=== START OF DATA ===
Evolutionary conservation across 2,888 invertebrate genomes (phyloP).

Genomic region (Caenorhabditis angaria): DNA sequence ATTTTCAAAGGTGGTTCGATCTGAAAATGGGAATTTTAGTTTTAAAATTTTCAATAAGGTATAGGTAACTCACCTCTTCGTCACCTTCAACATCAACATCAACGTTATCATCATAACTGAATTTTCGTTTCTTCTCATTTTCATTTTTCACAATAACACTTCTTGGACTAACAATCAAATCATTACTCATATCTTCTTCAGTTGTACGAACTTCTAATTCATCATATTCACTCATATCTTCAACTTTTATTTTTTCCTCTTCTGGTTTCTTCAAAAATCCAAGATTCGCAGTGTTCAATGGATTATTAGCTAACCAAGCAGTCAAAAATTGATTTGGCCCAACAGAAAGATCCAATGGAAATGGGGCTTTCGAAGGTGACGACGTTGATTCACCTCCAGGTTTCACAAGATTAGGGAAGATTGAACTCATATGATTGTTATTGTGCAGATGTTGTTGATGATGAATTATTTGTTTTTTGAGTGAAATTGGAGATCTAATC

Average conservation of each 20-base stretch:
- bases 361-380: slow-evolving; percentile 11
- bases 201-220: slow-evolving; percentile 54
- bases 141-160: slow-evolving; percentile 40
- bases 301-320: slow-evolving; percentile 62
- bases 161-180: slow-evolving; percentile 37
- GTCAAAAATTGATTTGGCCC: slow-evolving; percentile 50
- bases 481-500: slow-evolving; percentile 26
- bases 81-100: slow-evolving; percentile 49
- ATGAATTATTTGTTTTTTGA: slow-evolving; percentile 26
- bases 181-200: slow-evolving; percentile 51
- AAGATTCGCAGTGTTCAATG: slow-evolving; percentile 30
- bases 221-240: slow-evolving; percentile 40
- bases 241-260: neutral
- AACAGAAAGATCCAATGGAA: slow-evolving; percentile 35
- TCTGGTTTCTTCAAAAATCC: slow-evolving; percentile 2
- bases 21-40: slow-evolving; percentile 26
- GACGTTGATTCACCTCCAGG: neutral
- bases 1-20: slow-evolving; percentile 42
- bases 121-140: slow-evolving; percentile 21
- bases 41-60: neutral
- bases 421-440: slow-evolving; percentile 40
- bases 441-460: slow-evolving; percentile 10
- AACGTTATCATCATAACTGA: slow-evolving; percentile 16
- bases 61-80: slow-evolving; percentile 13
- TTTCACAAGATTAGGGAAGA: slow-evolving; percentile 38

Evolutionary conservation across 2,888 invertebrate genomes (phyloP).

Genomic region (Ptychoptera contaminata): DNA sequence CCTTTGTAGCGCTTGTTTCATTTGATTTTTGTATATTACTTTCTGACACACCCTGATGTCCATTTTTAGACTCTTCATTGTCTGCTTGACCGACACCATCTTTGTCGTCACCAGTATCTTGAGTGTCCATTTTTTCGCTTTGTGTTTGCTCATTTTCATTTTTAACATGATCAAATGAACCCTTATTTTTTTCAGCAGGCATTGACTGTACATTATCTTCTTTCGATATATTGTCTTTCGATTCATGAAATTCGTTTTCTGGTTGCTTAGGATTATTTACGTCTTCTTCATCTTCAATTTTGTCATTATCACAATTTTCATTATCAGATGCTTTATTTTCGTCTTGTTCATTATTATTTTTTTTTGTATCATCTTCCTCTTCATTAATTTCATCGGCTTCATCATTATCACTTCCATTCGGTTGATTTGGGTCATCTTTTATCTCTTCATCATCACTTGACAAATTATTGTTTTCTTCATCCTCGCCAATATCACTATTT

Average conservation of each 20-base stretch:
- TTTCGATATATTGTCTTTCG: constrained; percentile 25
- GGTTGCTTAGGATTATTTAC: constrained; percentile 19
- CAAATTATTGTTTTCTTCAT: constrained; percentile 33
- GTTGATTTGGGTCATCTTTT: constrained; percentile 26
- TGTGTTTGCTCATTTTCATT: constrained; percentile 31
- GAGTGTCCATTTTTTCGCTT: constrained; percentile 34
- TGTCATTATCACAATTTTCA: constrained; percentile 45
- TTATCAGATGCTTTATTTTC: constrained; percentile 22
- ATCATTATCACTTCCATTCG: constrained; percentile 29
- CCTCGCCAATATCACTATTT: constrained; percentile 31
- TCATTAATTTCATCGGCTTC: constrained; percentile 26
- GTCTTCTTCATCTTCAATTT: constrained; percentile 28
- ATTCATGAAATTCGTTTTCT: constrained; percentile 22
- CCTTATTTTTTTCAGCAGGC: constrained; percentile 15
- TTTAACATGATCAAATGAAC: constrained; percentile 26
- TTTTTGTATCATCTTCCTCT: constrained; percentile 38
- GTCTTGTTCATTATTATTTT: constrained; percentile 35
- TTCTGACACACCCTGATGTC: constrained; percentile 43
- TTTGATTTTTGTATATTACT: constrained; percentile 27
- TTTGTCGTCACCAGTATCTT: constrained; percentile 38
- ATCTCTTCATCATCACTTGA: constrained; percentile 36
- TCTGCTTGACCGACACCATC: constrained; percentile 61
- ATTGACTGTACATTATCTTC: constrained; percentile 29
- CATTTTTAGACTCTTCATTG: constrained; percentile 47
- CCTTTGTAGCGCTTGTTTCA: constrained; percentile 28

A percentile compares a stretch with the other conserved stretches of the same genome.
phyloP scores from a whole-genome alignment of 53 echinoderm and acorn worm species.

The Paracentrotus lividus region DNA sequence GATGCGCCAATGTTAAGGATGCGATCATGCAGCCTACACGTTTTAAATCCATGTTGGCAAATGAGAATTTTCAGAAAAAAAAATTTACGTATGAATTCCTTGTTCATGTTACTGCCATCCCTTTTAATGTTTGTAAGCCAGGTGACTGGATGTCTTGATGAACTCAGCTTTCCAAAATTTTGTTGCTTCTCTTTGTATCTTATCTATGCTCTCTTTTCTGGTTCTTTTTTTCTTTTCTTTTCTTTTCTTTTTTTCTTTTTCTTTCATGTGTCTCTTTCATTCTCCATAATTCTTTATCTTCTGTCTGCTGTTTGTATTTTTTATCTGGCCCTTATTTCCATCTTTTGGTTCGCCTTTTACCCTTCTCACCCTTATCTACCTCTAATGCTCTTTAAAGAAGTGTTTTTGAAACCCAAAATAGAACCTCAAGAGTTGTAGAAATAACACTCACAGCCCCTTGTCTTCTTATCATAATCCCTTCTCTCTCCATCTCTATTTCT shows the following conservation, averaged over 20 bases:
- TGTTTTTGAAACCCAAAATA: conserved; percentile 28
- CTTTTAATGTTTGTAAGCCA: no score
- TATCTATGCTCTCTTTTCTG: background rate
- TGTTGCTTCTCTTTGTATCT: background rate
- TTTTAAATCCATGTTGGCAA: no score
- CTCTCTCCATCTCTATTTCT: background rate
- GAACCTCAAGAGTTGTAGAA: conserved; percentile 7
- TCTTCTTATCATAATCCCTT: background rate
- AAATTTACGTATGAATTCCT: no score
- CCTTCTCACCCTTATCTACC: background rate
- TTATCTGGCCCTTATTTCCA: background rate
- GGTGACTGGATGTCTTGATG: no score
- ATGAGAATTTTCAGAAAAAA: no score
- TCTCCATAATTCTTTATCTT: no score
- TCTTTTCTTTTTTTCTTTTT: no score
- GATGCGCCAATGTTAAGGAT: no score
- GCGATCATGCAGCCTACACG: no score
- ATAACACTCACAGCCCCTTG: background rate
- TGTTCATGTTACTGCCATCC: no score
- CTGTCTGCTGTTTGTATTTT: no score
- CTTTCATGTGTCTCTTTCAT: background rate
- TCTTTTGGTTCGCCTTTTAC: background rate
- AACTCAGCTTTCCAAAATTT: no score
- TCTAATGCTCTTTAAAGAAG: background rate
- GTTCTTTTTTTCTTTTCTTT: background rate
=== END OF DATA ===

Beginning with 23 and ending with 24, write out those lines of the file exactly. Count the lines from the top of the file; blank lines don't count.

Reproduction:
- bases 41-60: neutral
- bases 421-440: slow-evolving; percentile 40